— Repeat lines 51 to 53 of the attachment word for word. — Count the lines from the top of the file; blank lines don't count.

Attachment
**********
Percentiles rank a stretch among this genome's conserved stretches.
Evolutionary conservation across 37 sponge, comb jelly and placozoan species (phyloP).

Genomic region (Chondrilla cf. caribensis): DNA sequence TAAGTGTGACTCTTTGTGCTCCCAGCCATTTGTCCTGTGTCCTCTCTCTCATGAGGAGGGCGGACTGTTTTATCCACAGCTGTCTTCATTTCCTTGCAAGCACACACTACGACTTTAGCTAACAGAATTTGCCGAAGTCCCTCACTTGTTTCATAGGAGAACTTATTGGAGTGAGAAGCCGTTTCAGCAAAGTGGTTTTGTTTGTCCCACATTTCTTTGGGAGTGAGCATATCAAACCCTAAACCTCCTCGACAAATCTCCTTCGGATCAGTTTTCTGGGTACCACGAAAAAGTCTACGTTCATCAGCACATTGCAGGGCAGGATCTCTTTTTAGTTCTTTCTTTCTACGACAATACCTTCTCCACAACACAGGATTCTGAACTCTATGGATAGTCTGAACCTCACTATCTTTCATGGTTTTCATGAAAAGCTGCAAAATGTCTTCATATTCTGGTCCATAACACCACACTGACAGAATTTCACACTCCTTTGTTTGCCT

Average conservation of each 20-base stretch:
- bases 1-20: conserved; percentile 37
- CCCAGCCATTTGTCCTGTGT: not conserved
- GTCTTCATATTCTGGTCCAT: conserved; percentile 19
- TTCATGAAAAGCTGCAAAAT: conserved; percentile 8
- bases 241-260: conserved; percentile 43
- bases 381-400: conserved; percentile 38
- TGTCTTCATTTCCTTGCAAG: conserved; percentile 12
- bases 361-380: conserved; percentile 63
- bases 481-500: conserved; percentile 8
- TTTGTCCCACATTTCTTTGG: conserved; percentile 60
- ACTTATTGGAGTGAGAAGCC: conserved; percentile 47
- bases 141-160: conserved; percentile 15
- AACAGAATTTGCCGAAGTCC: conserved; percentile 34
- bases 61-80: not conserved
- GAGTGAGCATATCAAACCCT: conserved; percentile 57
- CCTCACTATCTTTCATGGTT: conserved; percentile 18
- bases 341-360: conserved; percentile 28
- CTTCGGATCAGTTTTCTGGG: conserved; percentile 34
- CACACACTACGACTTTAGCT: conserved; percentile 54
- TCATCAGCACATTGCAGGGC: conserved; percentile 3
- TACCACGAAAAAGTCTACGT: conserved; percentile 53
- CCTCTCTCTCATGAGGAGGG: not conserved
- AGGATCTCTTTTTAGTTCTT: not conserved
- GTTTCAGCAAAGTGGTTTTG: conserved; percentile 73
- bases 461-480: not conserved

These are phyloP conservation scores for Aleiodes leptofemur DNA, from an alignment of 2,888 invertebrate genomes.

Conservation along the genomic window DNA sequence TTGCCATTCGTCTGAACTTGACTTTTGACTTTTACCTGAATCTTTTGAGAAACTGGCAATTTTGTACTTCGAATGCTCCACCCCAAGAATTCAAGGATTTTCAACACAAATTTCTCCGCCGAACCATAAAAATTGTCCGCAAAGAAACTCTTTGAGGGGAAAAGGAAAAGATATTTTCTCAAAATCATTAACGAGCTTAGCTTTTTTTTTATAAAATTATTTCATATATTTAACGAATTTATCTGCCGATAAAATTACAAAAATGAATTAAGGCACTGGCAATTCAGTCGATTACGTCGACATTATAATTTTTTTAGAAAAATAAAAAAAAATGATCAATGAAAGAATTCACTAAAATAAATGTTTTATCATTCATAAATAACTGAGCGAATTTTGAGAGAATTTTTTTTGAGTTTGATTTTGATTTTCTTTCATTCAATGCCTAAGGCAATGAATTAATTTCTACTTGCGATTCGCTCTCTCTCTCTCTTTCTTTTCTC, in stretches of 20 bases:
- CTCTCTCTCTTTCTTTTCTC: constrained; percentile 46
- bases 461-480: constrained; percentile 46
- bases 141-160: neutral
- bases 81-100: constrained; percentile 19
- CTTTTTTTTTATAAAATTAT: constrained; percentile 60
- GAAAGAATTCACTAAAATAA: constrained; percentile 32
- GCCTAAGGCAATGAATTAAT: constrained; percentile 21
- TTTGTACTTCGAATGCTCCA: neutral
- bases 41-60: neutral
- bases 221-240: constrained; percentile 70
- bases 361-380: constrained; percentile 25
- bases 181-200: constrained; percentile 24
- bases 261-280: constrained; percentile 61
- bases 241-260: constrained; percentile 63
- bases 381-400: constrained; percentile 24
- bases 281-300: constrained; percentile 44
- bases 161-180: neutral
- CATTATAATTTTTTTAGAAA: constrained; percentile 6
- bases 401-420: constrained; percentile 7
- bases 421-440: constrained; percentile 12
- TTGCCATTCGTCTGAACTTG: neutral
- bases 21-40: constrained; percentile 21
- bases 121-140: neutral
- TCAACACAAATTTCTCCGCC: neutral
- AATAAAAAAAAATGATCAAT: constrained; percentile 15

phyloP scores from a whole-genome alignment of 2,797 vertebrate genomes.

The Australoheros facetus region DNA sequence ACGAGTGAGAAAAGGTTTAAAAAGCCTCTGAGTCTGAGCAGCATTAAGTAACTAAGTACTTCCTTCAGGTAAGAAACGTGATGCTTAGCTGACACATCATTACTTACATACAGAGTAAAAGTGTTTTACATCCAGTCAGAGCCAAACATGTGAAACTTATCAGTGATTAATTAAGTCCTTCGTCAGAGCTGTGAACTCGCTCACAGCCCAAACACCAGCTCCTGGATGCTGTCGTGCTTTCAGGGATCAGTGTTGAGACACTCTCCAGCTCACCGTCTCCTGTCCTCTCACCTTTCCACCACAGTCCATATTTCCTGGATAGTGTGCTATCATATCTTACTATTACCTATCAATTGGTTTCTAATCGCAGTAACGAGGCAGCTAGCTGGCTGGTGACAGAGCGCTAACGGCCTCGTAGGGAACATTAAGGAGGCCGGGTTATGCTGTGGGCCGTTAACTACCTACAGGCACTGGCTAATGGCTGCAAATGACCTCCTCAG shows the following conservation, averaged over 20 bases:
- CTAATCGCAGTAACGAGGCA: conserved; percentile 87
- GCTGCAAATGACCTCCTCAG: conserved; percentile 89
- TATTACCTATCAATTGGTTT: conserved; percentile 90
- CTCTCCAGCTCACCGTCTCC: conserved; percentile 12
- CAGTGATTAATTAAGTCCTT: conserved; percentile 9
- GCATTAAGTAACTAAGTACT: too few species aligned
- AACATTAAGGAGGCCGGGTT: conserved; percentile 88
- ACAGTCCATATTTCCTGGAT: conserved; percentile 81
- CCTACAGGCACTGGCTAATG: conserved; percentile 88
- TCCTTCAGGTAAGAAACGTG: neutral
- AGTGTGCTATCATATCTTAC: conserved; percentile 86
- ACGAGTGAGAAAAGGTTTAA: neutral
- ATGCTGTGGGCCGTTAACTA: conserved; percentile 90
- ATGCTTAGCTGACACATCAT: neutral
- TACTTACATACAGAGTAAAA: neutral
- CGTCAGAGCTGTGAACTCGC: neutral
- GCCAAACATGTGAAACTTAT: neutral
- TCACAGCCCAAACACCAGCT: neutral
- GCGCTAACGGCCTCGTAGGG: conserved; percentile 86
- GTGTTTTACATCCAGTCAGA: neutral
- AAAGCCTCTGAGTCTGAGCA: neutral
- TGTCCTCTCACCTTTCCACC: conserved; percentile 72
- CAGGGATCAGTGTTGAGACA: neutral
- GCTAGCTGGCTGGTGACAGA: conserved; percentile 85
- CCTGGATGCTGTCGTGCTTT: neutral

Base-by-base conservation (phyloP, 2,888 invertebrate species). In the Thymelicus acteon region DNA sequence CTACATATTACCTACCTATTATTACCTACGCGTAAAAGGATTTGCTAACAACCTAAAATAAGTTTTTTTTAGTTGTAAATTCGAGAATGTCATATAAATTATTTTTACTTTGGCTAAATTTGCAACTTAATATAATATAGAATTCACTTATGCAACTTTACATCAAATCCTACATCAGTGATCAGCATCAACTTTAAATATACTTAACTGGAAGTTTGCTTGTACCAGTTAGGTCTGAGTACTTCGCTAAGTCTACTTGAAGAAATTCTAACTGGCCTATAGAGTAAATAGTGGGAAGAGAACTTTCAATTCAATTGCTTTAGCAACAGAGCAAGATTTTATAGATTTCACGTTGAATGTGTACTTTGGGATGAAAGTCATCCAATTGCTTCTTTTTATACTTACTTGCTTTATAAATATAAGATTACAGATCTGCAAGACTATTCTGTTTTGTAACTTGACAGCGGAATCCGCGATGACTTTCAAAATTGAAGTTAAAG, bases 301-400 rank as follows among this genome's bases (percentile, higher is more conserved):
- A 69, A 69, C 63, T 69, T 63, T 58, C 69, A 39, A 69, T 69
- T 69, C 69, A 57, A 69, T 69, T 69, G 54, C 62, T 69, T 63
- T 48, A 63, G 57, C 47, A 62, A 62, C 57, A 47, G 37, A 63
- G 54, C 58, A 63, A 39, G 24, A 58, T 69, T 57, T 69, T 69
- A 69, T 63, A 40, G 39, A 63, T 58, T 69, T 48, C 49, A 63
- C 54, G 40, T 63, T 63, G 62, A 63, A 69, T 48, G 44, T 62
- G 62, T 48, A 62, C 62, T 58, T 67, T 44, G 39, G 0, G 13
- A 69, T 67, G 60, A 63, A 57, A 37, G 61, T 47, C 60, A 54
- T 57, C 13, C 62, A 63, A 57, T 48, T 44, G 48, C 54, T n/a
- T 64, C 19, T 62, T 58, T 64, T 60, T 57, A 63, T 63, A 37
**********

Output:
- bases 421-440: constrained; percentile 12
- TTGCCATTCGTCTGAACTTG: neutral
- bases 21-40: constrained; percentile 21